London’s Oxford Street was the scene of a false alarm on Friday that saw residents fleeing a supposed terrorist attack. The incident was quickly resolved, yet the panic that erupted is a reminder of terrorism’s lasting psychological impact.
Officers responded on Friday evening to reports of shots being fired in the area on one of the busiest evenings of the year as shoppers took advantage of Black Friday sales. After nearly an hour police declared there to be no evidence of gunfire, but in that short period of time hundreds of people panicked, barricaded themselves inside shops and bars, and took to social media to express alarm. The incident apparently stemmed from an altercation between two men.
The events in London followed a pattern that has become increasingly familiar in Europe. Over the last two years there have been false alarms in several major cities. In 2015, just after the November 13 terrorist attacks in Paris, hundreds of people who had gathered at the Place de la République to mourn those lost were sent running into nearby shops and cafes after erroneous reports of a shooting. In 2016, Cologne ground to a halt as online reports of a woman with a gun at a labour office building escalated into national then international news. The building was locked down; no woman with a gun was found. This year a similar false alarm scared Rotterdam while in September Barcelona’s Sagrada Familia and the surrounding streets were entirely evacuated after a bomb scare.
Smaller incidents also happen frequently. Paris’s Gare du Nord has been evacuated on at least four occasions, so far, this year while London saw evacuations of the V&A Museum in January, the Jewish Museum in February, the British museum in July and the Natural History Museum in October.
Clinical psychologist Samuel Sinclair sees these false alarms as illustrating just how keenly the effects of terrorism are being felt psychologically – even long after the event – and how a new “climate of insecurity” is making these situations more prevalent.
He also draws a distinction between how people process a traumatic experience unrelated to terrorism and how people respond to events like the Paris attacks. If you are hit by a car while riding your bike, for example, you will be psychologically affected by it, but you retain some control. “You can shape your behaviour as a way of moving forward,” says Sinclair. You can choose not to ride at certain times of the day, or in certain urban areas. With terrorism, he says, “it’s more prospective”. “Unless you simply stayed at home, going outside and engaging with the world will force you to face that threat,” Sinclair says.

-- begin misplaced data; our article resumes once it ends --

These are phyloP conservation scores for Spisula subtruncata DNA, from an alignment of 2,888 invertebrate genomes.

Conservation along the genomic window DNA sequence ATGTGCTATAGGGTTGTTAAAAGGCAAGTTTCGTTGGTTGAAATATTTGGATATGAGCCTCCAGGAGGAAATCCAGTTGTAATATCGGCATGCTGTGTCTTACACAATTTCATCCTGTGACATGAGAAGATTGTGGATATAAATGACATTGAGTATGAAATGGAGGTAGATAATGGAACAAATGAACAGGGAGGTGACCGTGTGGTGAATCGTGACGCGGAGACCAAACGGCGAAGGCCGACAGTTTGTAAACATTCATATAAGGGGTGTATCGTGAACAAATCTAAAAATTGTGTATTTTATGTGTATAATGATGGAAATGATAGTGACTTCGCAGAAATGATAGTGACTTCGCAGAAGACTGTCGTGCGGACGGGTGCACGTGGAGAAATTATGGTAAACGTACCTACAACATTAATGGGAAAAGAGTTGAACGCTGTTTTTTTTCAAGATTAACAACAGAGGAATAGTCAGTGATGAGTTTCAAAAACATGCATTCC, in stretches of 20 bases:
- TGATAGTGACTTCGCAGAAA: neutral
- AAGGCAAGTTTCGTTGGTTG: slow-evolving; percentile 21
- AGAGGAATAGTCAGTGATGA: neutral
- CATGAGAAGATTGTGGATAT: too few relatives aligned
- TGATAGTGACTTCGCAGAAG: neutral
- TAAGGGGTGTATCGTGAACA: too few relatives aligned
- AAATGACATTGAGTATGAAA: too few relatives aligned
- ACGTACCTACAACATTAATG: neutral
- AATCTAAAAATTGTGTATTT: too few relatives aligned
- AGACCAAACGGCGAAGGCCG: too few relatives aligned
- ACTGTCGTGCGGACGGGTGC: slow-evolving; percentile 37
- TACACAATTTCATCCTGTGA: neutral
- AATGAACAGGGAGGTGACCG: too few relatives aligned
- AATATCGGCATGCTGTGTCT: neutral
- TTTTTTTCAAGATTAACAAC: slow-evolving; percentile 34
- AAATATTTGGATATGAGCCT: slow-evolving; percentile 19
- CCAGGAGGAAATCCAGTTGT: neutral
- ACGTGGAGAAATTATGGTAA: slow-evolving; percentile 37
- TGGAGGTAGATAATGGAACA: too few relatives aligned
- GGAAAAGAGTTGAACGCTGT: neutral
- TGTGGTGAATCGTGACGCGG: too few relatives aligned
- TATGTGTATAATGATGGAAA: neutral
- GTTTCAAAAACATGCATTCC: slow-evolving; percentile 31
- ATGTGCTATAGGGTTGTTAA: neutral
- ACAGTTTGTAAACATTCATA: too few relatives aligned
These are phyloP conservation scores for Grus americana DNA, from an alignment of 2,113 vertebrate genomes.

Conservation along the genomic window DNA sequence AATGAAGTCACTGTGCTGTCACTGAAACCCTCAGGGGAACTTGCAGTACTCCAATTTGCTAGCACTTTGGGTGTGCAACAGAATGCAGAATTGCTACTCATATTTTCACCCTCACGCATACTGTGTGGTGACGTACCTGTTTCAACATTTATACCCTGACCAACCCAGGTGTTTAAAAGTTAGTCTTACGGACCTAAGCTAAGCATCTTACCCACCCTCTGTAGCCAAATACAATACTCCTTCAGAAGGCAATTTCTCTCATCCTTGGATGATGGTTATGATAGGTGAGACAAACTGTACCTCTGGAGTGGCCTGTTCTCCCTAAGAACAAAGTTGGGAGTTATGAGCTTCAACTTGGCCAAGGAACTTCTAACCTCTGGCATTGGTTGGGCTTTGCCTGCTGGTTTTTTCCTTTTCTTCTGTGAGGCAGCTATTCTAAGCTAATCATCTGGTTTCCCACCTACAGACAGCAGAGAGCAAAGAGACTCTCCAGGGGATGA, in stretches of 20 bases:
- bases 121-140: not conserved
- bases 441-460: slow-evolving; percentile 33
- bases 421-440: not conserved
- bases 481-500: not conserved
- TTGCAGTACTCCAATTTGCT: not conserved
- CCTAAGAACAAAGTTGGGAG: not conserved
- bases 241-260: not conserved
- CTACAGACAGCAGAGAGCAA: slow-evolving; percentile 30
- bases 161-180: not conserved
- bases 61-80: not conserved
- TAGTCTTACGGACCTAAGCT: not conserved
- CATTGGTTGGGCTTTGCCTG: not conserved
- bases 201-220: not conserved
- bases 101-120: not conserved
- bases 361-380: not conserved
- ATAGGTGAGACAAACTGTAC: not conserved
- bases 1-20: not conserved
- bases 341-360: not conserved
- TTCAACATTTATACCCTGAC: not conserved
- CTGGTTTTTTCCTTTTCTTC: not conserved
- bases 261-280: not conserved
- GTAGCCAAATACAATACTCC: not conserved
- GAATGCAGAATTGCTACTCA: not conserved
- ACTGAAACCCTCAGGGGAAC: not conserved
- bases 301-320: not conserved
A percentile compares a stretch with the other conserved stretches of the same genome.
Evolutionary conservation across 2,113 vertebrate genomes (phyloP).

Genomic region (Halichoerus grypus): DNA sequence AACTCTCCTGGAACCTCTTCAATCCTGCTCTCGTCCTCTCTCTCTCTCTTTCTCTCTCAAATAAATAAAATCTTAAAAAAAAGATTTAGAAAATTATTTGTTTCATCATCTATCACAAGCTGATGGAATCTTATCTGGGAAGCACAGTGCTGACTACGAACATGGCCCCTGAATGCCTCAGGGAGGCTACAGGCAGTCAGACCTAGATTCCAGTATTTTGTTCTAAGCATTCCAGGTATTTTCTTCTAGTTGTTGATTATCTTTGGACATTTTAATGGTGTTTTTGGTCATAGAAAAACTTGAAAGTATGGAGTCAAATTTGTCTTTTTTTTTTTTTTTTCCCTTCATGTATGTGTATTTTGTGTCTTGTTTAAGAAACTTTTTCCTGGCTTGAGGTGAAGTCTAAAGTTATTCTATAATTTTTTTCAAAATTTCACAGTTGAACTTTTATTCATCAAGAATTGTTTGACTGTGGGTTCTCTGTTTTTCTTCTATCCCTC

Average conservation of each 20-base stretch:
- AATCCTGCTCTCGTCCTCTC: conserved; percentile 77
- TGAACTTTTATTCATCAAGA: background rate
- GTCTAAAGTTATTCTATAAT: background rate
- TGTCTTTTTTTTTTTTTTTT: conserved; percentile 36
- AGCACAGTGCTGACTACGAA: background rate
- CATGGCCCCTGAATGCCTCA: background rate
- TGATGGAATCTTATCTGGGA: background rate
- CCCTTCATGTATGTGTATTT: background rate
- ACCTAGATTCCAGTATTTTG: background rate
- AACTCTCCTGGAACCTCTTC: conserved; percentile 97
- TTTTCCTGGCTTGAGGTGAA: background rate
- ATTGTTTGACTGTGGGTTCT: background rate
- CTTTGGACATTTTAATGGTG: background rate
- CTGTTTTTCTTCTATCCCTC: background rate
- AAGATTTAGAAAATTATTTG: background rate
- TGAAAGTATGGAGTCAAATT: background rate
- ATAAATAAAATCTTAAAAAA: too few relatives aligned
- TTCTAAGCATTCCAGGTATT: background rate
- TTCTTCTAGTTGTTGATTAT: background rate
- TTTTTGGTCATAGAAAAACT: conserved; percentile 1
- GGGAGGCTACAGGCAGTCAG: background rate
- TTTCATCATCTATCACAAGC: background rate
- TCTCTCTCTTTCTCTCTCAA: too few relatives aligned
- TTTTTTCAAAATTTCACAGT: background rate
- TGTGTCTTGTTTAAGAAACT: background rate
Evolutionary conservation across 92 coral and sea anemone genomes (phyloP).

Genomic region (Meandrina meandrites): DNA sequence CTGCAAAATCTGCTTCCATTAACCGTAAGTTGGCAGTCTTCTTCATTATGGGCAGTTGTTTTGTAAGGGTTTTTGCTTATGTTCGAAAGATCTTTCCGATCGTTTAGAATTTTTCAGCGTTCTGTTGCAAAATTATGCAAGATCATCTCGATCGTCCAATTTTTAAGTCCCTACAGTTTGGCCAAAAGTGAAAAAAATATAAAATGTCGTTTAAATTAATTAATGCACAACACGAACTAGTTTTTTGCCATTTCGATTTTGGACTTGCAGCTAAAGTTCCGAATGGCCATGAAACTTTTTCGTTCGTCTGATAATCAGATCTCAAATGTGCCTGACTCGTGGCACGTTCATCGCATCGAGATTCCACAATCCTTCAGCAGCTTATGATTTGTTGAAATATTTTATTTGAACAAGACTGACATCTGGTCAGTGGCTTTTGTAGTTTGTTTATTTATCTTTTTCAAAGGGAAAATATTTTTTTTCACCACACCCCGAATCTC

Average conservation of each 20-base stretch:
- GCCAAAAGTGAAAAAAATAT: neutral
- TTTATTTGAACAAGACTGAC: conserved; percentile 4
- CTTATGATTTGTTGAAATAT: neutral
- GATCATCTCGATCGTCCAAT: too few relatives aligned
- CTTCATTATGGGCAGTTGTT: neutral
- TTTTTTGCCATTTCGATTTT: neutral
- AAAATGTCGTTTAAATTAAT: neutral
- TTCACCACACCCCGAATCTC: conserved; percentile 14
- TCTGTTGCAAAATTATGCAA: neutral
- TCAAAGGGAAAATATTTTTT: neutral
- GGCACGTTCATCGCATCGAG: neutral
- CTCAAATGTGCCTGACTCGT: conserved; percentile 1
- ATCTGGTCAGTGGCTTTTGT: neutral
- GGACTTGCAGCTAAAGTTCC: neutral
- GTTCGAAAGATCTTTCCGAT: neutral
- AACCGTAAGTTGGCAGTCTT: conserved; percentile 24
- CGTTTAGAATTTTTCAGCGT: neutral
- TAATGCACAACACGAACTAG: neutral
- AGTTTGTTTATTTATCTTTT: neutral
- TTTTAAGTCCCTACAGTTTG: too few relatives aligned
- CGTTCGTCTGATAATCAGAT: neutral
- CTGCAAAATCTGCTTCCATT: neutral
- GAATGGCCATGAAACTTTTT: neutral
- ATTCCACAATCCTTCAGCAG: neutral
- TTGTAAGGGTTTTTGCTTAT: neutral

Sinclair sees the frequency of terrorist attacks since 9/11 as having led to fear “infiltrating people’s lives and impacting their decision-making around many things”. Media coverage of these events has served to “prime people’s fear” and helped lead to stampedes like on Oxford Street: “People, given how fearful they are, are then more likely to interpret these ambiguous situations in a negative way.”
An apparent shift in tactics has recently seen terrorists focusing on small-scale attacks and more rudimentary methods. Whereas preparations for 9/11 saw terrorists spending months to train as pilots, the Westminster and London Bridge attacks earlier this year were committed by perpetrators using knives and rented cars. The very simplicity of these attacks increases the public’s awareness of just how easily they can be planned, says Dr Julia Rushchenko, research fellow at the Henry Jackson Society.
“People are increasingly aware of how easy it is to rent a car and use it for these purposes,” she says. “Owing to these recent attacks, the public are more aware of this then they were a few years ago.”
Ruschenko also sees the media as playing a role, saying social media -- notably Twitter -- is “instrumental” in fanning fear while events are still unfolding. And she was not surprised by people’s reactions in London on Friday. “People will overreact. This kind of response is justified based on what people have experienced in the last year,” says Ruschenko, “What is key here is social media’s spreading of disinformation.” On Friday, hundreds of people reacted to the reports of shots fired by tweeting their panic and live updating their followers. Pop star Olly Murs sent several tweets while trapped in Selfridges, only to be criticised by other users for spreading disinformation after it became clear it was a false alarm.
This potential for disinformation suits the terrorist aim of weaponising fear. “Their idea is to intimidate,” says Ruschenko. And the media “can help to perpetuate their goal of public intimidation”.
She says tech companies themselves must address how their platforms allow for the dissemination of information that helps spread fears of terrorism. Both Youtube and Facebook have allowed users in the past to upload extremist content with ease.
Youtube addressed this in 2017 by tightening its rules governing content as well as barring videos depicting extreme violence or hate speech, and the new policies affect videos that feature people designated as terrorist by the US or British governments. Facebook has faced similar pressures to tighten regulations, especially following moderation problems with its flagship project Facebook Live.
Can such actions play a part in helping to combat the fear underlying these false alarm incidents? “The online arena is not the only thing that is important but even there, there is always more to be done,” Ruschenko says. "There will always be a way to access more extremist material; eradicating extremist content is just simply not possible."
Instead, she says, the answer may lie with better monitoring. “Why don’t we leave it there, and monitor who consumes it, with the idea to understand it better?”
Date created : 2017-11-27